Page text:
South Carolina State athletics

55-year-old FCS player (likely) becomes oldest ever in Div. I

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Joe Thomas Sr. really put the “senior” in Senior Day Saturday.

In the first quarter of South Carolina State’s game against Savannah State, Thomas Sr. ran the ball for three yards on the first carry of his collegiate career.  What makes such a modest carry unique and noteworthy — and historic — is the fact that Thomas is 55 years of age.

While the NCAA does not keep such statistics, it’s believed that Thomas Sr. is the oldest player to ever take the field, let alone record a statistic, in Div. I history.  The FCS player very well could’ve broken the unofficial record at this level previously thought to be set by Tim Frisby, who walked on at South Carolina in 2004 at the age of 39 and played for both Lou Holtz and Steve Spurrier.

In 2011, 61-year-old Alan Moore kicked an extra point in an NAIA game to become the oldest player in the history of college football.  Four years before that, 59-year-old Mike Flynt suited up and played for Div. III Sul Ross State.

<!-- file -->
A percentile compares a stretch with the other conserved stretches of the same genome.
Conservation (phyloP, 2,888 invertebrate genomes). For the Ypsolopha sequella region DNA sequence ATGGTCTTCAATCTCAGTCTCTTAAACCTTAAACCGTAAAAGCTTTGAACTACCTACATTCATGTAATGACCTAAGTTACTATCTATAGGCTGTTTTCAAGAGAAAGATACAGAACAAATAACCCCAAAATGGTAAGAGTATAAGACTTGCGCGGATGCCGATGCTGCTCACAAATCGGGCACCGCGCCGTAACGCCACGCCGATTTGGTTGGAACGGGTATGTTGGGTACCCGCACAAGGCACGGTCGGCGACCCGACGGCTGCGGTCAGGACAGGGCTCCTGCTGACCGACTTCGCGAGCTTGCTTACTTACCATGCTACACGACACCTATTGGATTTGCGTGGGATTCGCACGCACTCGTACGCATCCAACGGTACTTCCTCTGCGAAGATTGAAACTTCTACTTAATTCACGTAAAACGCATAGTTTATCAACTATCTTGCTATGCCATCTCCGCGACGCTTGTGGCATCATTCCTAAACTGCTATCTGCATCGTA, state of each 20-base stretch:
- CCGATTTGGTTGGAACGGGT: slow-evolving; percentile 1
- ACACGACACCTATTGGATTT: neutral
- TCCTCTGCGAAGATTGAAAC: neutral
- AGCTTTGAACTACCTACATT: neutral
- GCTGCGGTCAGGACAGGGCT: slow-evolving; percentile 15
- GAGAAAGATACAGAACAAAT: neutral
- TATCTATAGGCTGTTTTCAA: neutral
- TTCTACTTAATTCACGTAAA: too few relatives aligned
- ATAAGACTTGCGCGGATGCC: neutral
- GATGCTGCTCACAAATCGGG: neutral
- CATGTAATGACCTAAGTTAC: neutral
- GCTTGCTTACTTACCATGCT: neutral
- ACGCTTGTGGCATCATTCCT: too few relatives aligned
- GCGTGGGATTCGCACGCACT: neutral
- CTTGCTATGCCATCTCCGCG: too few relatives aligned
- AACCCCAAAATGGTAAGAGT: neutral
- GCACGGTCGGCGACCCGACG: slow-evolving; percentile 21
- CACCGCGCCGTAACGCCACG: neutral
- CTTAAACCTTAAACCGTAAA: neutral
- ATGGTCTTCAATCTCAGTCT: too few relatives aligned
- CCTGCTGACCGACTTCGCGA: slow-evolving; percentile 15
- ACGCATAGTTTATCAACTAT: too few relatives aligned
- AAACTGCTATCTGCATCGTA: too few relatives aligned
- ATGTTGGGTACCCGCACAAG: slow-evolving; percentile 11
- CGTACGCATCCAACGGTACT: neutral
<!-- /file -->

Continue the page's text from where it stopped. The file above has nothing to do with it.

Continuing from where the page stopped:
Thomas Sr., meanwhile, last played in an official football game in 1980 during the South Carolina state high school playoff semifinals.  Thomas’ long journey from there to here 36 years later is well-chronicled by SI.com‘s David Gardner HERE. Here, though, is a brief synopsis of his struggle that includes a current NFL player who’s also his son:

Thomas was raised in Blackville, South Carolina, a small town about 40 minutes from Orangeburg, where South Carolina State’s campus is located. Throughout his childhood, Thomas was partially deaf, but a doctor helped him clear his ears when he was 17. During his junior and senior seasons at Blackville High School, he was a star defensive lineman and a promising running back. But he did not get the opportunity to play college football.